Dangote, the President of Dangote Group and United Nations (UN) Malaria Ambassador for Nigeria, stated this in a note released on Thursday to commemorate World Malaria Day.
Aliko Dangote, Africa's wealthiest man, says he is committed to combating malaria on the continent
As the world observed World Malaria Day 2019, Aliko Dangote, Africa's wealthiest man, says he is committed to combating malaria in Africa and called on all stakeholders to redouble their commitment to eliminate the life-threatening disease.
He said he is committed to the fight against malaria and his organisation is currently rolling out a comprehensive malaria training programme for staff aimed at increasing awareness, prevention and control.
“As the UN Malaria Ambassador for Nigeria, I'm committed to this fight; and as an organisation, malaria remains a core focus for Dangote Group of Industries. Our strategy is hinged on prevention and control starting from the workplace to communities.
“We are currently rolling out a comprehensive malaria-training programme for staff aimed at increasing awareness, prevention and control of malaria as well as reducing related absenteeism at selected Dangote workplaces, these and more we are doing to contribute to the fight. But I cannot do it alone, no organisation or sector can achieve the ambitious goal of malaria elimination alone.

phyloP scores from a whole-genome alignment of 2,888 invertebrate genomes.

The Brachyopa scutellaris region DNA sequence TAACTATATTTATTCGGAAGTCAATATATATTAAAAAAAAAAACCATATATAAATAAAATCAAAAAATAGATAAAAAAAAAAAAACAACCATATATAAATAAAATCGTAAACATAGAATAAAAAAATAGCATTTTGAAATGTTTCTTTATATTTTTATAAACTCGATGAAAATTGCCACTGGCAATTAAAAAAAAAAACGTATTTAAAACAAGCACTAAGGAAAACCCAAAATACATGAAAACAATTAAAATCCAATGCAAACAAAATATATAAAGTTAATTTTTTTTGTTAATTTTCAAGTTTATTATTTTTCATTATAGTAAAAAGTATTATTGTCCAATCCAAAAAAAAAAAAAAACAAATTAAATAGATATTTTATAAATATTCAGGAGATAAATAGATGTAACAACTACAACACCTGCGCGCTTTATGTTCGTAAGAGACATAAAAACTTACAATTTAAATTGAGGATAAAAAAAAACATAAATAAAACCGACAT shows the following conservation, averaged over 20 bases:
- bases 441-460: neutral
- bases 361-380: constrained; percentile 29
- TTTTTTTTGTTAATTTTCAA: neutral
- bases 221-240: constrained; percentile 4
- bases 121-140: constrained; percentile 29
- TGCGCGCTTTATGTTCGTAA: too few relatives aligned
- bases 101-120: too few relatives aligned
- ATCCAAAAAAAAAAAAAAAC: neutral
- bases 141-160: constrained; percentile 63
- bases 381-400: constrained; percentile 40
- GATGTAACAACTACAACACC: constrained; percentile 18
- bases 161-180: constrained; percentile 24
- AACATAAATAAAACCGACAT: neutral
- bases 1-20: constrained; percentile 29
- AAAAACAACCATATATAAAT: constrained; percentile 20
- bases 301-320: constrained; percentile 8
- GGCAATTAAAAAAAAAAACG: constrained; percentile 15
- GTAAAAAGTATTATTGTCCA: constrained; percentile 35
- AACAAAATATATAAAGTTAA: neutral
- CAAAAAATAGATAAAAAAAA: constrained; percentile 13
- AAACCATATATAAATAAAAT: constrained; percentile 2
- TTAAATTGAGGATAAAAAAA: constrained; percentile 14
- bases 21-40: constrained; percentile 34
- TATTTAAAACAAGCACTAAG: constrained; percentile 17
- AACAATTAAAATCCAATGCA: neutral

“I, therefore, want to call on all stakeholders, public sector, private sector, donors, non-governmental organisations, and others to redouble their commitment and join me in this fight to eliminate malaria. Together, let us save our children, family, nation and continent.”
Nearly half the world's population is at risk of malaria and Africa is the worst hit
According to the World Health Organisation (WHO), nearly half the world's population is at risk of malaria – a disease that killed 435,000 people in 2017 and still kills a child every two minutes with Africa bearing the worst hit.
In its World Malaria Report released 2018, WHO said fifteen countries in sub-Saharan Africa and India carried almost 80% of the global malaria burden.
Out of the fifteen countries, 5 countries – Nigeria (25%), the Democratic Republic of the Congo (11%), Mozambique (5%) and Uganda (4%) faced the worst malaria cases worldwide.
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